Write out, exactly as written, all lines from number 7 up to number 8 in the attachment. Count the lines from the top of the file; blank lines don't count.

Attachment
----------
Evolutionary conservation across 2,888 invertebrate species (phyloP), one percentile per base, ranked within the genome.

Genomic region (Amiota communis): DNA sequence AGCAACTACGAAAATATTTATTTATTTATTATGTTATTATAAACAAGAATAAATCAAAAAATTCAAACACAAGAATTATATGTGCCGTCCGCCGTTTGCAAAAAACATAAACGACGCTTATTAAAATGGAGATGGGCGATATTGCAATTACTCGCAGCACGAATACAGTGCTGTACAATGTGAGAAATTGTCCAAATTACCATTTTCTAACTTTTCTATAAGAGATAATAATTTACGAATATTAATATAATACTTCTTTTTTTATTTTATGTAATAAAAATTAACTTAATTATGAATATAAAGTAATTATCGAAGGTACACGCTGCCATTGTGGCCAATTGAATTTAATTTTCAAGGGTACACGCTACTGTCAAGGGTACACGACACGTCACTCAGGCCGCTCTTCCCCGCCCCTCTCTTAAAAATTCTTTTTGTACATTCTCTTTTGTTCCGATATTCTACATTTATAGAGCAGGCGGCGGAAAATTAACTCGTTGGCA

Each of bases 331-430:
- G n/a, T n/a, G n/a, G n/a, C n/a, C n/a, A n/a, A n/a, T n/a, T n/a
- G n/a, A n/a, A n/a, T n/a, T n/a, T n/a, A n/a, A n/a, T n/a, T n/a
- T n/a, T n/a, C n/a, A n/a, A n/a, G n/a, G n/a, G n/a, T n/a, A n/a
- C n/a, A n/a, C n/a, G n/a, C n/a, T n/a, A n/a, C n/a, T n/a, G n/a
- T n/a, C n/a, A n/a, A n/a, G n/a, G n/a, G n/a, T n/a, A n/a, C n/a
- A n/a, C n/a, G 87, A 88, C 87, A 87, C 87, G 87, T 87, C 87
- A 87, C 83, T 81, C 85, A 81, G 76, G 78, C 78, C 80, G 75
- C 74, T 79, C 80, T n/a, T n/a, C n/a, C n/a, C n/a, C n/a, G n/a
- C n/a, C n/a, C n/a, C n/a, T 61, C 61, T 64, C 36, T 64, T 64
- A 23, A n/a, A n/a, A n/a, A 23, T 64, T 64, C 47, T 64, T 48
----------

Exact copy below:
- C n/a, A n/a, C n/a, G n/a, C n/a, T n/a, A n/a, C n/a, T n/a, G n/a
- T n/a, C n/a, A n/a, A n/a, G n/a, G n/a, G n/a, T n/a, A n/a, C n/a